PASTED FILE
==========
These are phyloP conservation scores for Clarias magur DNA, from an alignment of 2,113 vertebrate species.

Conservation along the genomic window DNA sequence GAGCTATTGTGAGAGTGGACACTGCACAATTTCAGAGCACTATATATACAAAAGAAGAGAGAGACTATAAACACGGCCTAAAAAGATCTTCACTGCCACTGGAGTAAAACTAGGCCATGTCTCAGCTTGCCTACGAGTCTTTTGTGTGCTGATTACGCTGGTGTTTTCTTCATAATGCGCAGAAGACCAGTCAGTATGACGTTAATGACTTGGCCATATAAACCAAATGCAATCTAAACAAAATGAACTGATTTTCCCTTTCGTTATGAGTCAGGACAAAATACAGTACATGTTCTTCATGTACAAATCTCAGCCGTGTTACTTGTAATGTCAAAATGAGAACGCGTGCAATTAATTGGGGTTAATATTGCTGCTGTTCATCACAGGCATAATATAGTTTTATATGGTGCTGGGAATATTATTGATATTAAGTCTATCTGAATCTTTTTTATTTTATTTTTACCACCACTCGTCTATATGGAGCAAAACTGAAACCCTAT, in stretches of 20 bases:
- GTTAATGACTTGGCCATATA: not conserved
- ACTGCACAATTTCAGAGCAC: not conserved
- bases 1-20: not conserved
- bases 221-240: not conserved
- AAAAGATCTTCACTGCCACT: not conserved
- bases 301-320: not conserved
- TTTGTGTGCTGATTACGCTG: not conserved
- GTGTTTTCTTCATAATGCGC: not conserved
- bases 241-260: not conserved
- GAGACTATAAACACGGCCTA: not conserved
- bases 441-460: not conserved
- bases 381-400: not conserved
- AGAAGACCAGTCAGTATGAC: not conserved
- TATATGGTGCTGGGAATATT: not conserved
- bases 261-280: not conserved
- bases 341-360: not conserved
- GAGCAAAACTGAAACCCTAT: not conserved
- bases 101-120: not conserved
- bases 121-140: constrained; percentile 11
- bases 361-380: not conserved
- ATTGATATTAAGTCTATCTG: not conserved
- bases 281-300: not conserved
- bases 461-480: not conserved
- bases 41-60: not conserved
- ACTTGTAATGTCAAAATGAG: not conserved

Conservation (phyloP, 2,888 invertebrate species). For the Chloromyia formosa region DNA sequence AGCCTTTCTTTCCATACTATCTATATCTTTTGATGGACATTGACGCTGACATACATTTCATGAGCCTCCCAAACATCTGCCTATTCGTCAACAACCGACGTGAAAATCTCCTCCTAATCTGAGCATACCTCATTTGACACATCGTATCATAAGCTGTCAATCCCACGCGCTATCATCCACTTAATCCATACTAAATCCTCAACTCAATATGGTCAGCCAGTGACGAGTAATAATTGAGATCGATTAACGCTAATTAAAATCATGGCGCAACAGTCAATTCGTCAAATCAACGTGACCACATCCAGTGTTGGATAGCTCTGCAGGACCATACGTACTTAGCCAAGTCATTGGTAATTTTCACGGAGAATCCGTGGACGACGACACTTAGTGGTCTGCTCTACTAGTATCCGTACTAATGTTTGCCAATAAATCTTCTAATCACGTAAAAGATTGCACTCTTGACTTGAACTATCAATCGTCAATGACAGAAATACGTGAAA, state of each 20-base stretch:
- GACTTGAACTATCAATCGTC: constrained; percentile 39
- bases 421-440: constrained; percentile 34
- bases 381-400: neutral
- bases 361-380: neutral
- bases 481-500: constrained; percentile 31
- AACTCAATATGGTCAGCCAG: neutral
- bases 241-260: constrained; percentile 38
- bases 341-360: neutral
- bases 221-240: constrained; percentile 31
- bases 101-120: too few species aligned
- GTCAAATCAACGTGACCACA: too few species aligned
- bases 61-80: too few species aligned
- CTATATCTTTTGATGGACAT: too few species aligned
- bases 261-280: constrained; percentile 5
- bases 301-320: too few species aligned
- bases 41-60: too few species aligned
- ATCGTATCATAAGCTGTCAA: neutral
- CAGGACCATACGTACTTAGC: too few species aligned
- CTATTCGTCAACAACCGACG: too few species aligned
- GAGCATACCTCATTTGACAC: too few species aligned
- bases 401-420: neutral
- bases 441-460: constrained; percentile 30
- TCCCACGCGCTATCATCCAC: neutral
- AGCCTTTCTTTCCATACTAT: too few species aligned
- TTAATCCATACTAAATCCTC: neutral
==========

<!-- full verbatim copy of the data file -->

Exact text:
These are phyloP conservation scores for Clarias magur DNA, from an alignment of 2,113 vertebrate species.

Conservation along the genomic window DNA sequence GAGCTATTGTGAGAGTGGACACTGCACAATTTCAGAGCACTATATATACAAAAGAAGAGAGAGACTATAAACACGGCCTAAAAAGATCTTCACTGCCACTGGAGTAAAACTAGGCCATGTCTCAGCTTGCCTACGAGTCTTTTGTGTGCTGATTACGCTGGTGTTTTCTTCATAATGCGCAGAAGACCAGTCAGTATGACGTTAATGACTTGGCCATATAAACCAAATGCAATCTAAACAAAATGAACTGATTTTCCCTTTCGTTATGAGTCAGGACAAAATACAGTACATGTTCTTCATGTACAAATCTCAGCCGTGTTACTTGTAATGTCAAAATGAGAACGCGTGCAATTAATTGGGGTTAATATTGCTGCTGTTCATCACAGGCATAATATAGTTTTATATGGTGCTGGGAATATTATTGATATTAAGTCTATCTGAATCTTTTTTATTTTATTTTTACCACCACTCGTCTATATGGAGCAAAACTGAAACCCTAT, in stretches of 20 bases:
- GTTAATGACTTGGCCATATA: not conserved
- ACTGCACAATTTCAGAGCAC: not conserved
- bases 1-20: not conserved
- bases 221-240: not conserved
- AAAAGATCTTCACTGCCACT: not conserved
- bases 301-320: not conserved
- TTTGTGTGCTGATTACGCTG: not conserved
- GTGTTTTCTTCATAATGCGC: not conserved
- bases 241-260: not conserved
- GAGACTATAAACACGGCCTA: not conserved
- bases 441-460: not conserved
- bases 381-400: not conserved
- AGAAGACCAGTCAGTATGAC: not conserved
- TATATGGTGCTGGGAATATT: not conserved
- bases 261-280: not conserved
- bases 341-360: not conserved
- GAGCAAAACTGAAACCCTAT: not conserved
- bases 101-120: not conserved
- bases 121-140: constrained; percentile 11
- bases 361-380: not conserved
- ATTGATATTAAGTCTATCTG: not conserved
- bases 281-300: not conserved
- bases 461-480: not conserved
- bases 41-60: not conserved
- ACTTGTAATGTCAAAATGAG: not conserved

Conservation (phyloP, 2,888 invertebrate species). For the Chloromyia formosa region DNA sequence AGCCTTTCTTTCCATACTATCTATATCTTTTGATGGACATTGACGCTGACATACATTTCATGAGCCTCCCAAACATCTGCCTATTCGTCAACAACCGACGTGAAAATCTCCTCCTAATCTGAGCATACCTCATTTGACACATCGTATCATAAGCTGTCAATCCCACGCGCTATCATCCACTTAATCCATACTAAATCCTCAACTCAATATGGTCAGCCAGTGACGAGTAATAATTGAGATCGATTAACGCTAATTAAAATCATGGCGCAACAGTCAATTCGTCAAATCAACGTGACCACATCCAGTGTTGGATAGCTCTGCAGGACCATACGTACTTAGCCAAGTCATTGGTAATTTTCACGGAGAATCCGTGGACGACGACACTTAGTGGTCTGCTCTACTAGTATCCGTACTAATGTTTGCCAATAAATCTTCTAATCACGTAAAAGATTGCACTCTTGACTTGAACTATCAATCGTCAATGACAGAAATACGTGAAA, state of each 20-base stretch:
- GACTTGAACTATCAATCGTC: constrained; percentile 39
- bases 421-440: constrained; percentile 34
- bases 381-400: neutral
- bases 361-380: neutral
- bases 481-500: constrained; percentile 31
- AACTCAATATGGTCAGCCAG: neutral
- bases 241-260: constrained; percentile 38
- bases 341-360: neutral
- bases 221-240: constrained; percentile 31
- bases 101-120: too few species aligned
- GTCAAATCAACGTGACCACA: too few species aligned
- bases 61-80: too few species aligned
- CTATATCTTTTGATGGACAT: too few species aligned
- bases 261-280: constrained; percentile 5
- bases 301-320: too few species aligned
- bases 41-60: too few species aligned
- ATCGTATCATAAGCTGTCAA: neutral
- CAGGACCATACGTACTTAGC: too few species aligned
- CTATTCGTCAACAACCGACG: too few species aligned
- GAGCATACCTCATTTGACAC: too few species aligned
- bases 401-420: neutral
- bases 441-460: constrained; percentile 30
- TCCCACGCGCTATCATCCAC: neutral
- AGCCTTTCTTTCCATACTAT: too few species aligned
- TTAATCCATACTAAATCCTC: neutral